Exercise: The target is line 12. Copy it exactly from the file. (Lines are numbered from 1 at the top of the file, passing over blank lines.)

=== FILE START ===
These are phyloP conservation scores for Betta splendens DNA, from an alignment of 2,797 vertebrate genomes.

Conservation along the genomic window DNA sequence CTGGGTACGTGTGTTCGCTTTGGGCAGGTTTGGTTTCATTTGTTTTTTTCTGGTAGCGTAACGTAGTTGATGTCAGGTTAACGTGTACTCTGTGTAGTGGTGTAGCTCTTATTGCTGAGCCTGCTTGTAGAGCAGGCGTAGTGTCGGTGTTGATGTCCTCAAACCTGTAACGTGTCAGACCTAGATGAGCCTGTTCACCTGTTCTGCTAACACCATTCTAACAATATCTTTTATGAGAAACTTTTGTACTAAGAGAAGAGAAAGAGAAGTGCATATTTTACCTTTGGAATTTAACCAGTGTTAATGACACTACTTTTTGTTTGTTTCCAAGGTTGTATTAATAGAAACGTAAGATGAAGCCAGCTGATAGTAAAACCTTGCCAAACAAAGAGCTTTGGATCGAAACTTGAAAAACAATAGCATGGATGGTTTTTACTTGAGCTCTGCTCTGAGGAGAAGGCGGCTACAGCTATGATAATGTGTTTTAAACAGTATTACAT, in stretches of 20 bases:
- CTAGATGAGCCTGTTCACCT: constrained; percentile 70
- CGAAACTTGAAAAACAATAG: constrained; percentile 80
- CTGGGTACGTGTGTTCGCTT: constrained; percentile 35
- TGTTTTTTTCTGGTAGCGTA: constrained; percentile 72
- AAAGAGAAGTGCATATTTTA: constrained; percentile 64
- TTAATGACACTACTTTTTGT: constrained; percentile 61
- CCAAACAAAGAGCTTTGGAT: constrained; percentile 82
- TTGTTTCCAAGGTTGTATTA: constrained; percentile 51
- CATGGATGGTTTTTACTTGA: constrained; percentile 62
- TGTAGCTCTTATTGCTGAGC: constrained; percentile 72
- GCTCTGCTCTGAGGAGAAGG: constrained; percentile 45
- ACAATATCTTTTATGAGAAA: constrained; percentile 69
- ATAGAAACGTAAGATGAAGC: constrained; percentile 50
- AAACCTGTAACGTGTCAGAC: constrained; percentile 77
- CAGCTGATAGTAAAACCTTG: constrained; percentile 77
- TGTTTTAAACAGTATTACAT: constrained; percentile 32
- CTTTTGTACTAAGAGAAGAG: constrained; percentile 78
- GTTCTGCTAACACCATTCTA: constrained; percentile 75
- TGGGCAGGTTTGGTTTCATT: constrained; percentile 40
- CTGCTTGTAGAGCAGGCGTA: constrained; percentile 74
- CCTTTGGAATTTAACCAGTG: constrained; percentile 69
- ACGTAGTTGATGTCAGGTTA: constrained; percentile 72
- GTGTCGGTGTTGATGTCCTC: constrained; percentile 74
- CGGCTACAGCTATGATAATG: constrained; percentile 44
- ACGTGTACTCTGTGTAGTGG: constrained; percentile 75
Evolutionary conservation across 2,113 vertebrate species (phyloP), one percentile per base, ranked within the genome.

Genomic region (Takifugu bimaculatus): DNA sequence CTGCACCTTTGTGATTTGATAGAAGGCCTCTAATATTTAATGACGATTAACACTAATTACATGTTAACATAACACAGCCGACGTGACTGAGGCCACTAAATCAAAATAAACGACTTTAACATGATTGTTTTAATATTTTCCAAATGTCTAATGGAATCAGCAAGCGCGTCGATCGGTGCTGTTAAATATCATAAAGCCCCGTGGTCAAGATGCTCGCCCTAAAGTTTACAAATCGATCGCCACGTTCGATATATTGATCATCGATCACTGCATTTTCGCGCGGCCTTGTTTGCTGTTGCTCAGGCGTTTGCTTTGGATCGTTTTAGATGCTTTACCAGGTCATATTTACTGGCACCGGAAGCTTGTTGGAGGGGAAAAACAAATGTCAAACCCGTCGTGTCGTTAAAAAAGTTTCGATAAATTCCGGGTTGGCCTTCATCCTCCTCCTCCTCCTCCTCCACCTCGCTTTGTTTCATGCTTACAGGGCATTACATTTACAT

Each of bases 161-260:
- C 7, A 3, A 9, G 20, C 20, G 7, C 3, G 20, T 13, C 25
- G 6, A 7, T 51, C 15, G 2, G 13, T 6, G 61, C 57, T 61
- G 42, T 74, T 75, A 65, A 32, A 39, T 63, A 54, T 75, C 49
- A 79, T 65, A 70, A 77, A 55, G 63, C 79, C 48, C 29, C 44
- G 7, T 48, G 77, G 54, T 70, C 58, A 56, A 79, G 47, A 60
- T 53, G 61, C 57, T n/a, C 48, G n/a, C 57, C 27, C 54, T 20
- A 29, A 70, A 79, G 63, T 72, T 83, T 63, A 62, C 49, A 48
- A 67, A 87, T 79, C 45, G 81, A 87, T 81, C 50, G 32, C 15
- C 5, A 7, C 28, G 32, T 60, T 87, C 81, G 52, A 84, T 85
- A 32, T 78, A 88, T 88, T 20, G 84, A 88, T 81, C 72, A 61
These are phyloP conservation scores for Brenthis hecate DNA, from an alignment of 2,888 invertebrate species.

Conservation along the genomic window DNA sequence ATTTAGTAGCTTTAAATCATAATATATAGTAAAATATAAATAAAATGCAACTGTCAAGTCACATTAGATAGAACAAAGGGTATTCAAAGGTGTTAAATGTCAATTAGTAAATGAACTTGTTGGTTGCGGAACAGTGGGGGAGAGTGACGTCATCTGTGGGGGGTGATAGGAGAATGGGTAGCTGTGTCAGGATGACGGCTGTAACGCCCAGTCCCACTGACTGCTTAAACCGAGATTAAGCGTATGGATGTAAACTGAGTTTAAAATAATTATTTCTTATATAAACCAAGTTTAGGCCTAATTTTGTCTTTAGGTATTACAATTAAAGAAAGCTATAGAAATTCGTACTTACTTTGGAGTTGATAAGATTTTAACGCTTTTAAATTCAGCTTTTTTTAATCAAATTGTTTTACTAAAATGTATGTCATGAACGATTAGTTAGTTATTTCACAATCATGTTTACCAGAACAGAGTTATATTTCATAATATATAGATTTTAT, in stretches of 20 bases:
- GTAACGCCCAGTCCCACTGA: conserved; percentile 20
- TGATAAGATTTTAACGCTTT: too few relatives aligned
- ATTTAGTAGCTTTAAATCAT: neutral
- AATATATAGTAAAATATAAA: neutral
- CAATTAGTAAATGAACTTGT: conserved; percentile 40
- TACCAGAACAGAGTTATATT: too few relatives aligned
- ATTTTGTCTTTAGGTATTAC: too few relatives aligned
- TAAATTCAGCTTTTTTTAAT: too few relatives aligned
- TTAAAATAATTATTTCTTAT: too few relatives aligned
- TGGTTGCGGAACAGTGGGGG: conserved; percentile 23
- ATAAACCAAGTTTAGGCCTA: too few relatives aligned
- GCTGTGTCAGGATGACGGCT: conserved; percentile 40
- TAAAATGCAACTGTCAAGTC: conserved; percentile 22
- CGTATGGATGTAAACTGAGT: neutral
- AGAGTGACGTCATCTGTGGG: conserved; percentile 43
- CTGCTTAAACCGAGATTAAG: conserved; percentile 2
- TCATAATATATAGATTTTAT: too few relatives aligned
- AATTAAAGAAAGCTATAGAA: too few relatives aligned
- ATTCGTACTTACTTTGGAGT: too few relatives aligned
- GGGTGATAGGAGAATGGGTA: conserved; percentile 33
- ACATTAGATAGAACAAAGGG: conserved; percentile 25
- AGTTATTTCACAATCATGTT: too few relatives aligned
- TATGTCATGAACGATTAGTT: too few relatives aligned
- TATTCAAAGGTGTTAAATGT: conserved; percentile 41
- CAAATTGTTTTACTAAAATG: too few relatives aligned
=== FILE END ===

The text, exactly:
- TGTAGCTCTTATTGCTGAGC: constrained; percentile 72